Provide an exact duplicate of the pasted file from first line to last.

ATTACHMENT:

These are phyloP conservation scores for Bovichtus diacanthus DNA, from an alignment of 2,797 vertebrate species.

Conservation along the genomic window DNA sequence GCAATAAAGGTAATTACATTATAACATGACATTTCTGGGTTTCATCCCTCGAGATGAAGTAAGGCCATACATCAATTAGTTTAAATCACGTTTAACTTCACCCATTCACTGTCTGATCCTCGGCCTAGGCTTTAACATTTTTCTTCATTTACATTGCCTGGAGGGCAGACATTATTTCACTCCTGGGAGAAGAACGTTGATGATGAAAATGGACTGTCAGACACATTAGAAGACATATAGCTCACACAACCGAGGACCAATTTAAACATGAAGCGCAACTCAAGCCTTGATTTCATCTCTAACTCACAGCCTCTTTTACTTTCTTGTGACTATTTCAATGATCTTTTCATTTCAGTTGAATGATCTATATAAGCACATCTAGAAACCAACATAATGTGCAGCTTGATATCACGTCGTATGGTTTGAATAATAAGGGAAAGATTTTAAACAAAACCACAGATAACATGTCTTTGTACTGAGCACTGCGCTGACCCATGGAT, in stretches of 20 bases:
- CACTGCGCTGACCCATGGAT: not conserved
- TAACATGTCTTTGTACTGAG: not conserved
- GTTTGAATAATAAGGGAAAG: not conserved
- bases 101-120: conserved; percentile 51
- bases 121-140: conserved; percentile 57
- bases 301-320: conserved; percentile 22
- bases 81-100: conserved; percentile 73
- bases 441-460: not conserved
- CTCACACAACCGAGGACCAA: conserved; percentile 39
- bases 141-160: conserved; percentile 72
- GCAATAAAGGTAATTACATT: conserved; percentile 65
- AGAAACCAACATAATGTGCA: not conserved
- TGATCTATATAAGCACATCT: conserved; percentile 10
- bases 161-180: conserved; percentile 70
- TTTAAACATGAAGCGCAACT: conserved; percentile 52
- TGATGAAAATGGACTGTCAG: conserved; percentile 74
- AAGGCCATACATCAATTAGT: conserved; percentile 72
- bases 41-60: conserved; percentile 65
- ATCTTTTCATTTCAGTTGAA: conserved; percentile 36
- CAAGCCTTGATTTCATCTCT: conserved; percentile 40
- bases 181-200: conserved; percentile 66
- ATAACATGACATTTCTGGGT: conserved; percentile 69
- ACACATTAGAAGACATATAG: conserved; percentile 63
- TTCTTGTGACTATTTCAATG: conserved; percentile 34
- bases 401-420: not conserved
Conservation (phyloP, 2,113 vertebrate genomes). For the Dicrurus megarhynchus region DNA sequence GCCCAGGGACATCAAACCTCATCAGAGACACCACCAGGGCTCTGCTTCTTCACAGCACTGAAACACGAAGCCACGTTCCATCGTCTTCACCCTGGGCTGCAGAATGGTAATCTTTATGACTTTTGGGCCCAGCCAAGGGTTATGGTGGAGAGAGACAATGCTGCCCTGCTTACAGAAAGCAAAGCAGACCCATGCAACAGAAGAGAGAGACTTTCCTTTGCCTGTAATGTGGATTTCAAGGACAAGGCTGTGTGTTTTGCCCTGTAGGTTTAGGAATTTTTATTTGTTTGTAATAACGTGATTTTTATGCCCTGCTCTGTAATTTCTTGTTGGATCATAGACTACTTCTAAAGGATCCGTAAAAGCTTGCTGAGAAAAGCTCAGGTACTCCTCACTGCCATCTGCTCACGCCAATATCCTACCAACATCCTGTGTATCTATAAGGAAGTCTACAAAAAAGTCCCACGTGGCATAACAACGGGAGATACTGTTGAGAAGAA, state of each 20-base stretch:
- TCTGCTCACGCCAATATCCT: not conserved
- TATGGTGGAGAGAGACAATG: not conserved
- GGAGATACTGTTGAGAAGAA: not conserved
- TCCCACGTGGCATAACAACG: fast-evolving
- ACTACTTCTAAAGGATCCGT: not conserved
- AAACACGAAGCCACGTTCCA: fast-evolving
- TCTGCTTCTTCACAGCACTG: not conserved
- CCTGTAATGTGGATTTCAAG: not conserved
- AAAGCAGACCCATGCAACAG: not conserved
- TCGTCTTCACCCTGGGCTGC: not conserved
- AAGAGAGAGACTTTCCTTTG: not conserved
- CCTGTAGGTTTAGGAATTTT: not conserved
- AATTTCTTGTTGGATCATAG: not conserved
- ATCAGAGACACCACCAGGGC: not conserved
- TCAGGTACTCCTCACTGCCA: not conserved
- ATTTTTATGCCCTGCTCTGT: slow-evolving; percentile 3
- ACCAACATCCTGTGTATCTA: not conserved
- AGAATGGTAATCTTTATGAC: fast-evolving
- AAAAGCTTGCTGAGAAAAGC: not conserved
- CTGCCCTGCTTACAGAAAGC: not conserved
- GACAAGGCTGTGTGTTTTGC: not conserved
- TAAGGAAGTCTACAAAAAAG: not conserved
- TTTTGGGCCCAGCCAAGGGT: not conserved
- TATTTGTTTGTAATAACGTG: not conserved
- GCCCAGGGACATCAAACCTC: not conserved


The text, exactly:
These are phyloP conservation scores for Bovichtus diacanthus DNA, from an alignment of 2,797 vertebrate species.

Conservation along the genomic window DNA sequence GCAATAAAGGTAATTACATTATAACATGACATTTCTGGGTTTCATCCCTCGAGATGAAGTAAGGCCATACATCAATTAGTTTAAATCACGTTTAACTTCACCCATTCACTGTCTGATCCTCGGCCTAGGCTTTAACATTTTTCTTCATTTACATTGCCTGGAGGGCAGACATTATTTCACTCCTGGGAGAAGAACGTTGATGATGAAAATGGACTGTCAGACACATTAGAAGACATATAGCTCACACAACCGAGGACCAATTTAAACATGAAGCGCAACTCAAGCCTTGATTTCATCTCTAACTCACAGCCTCTTTTACTTTCTTGTGACTATTTCAATGATCTTTTCATTTCAGTTGAATGATCTATATAAGCACATCTAGAAACCAACATAATGTGCAGCTTGATATCACGTCGTATGGTTTGAATAATAAGGGAAAGATTTTAAACAAAACCACAGATAACATGTCTTTGTACTGAGCACTGCGCTGACCCATGGAT, in stretches of 20 bases:
- CACTGCGCTGACCCATGGAT: not conserved
- TAACATGTCTTTGTACTGAG: not conserved
- GTTTGAATAATAAGGGAAAG: not conserved
- bases 101-120: conserved; percentile 51
- bases 121-140: conserved; percentile 57
- bases 301-320: conserved; percentile 22
- bases 81-100: conserved; percentile 73
- bases 441-460: not conserved
- CTCACACAACCGAGGACCAA: conserved; percentile 39
- bases 141-160: conserved; percentile 72
- GCAATAAAGGTAATTACATT: conserved; percentile 65
- AGAAACCAACATAATGTGCA: not conserved
- TGATCTATATAAGCACATCT: conserved; percentile 10
- bases 161-180: conserved; percentile 70
- TTTAAACATGAAGCGCAACT: conserved; percentile 52
- TGATGAAAATGGACTGTCAG: conserved; percentile 74
- AAGGCCATACATCAATTAGT: conserved; percentile 72
- bases 41-60: conserved; percentile 65
- ATCTTTTCATTTCAGTTGAA: conserved; percentile 36
- CAAGCCTTGATTTCATCTCT: conserved; percentile 40
- bases 181-200: conserved; percentile 66
- ATAACATGACATTTCTGGGT: conserved; percentile 69
- ACACATTAGAAGACATATAG: conserved; percentile 63
- TTCTTGTGACTATTTCAATG: conserved; percentile 34
- bases 401-420: not conserved
Conservation (phyloP, 2,113 vertebrate genomes). For the Dicrurus megarhynchus region DNA sequence GCCCAGGGACATCAAACCTCATCAGAGACACCACCAGGGCTCTGCTTCTTCACAGCACTGAAACACGAAGCCACGTTCCATCGTCTTCACCCTGGGCTGCAGAATGGTAATCTTTATGACTTTTGGGCCCAGCCAAGGGTTATGGTGGAGAGAGACAATGCTGCCCTGCTTACAGAAAGCAAAGCAGACCCATGCAACAGAAGAGAGAGACTTTCCTTTGCCTGTAATGTGGATTTCAAGGACAAGGCTGTGTGTTTTGCCCTGTAGGTTTAGGAATTTTTATTTGTTTGTAATAACGTGATTTTTATGCCCTGCTCTGTAATTTCTTGTTGGATCATAGACTACTTCTAAAGGATCCGTAAAAGCTTGCTGAGAAAAGCTCAGGTACTCCTCACTGCCATCTGCTCACGCCAATATCCTACCAACATCCTGTGTATCTATAAGGAAGTCTACAAAAAAGTCCCACGTGGCATAACAACGGGAGATACTGTTGAGAAGAA, state of each 20-base stretch:
- TCTGCTCACGCCAATATCCT: not conserved
- TATGGTGGAGAGAGACAATG: not conserved
- GGAGATACTGTTGAGAAGAA: not conserved
- TCCCACGTGGCATAACAACG: fast-evolving
- ACTACTTCTAAAGGATCCGT: not conserved
- AAACACGAAGCCACGTTCCA: fast-evolving
- TCTGCTTCTTCACAGCACTG: not conserved
- CCTGTAATGTGGATTTCAAG: not conserved
- AAAGCAGACCCATGCAACAG: not conserved
- TCGTCTTCACCCTGGGCTGC: not conserved
- AAGAGAGAGACTTTCCTTTG: not conserved
- CCTGTAGGTTTAGGAATTTT: not conserved
- AATTTCTTGTTGGATCATAG: not conserved
- ATCAGAGACACCACCAGGGC: not conserved
- TCAGGTACTCCTCACTGCCA: not conserved
- ATTTTTATGCCCTGCTCTGT: slow-evolving; percentile 3
- ACCAACATCCTGTGTATCTA: not conserved
- AGAATGGTAATCTTTATGAC: fast-evolving
- AAAAGCTTGCTGAGAAAAGC: not conserved
- CTGCCCTGCTTACAGAAAGC: not conserved
- GACAAGGCTGTGTGTTTTGC: not conserved
- TAAGGAAGTCTACAAAAAAG: not conserved
- TTTTGGGCCCAGCCAAGGGT: not conserved
- TATTTGTTTGTAATAACGTG: not conserved
- GCCCAGGGACATCAAACCTC: not conserved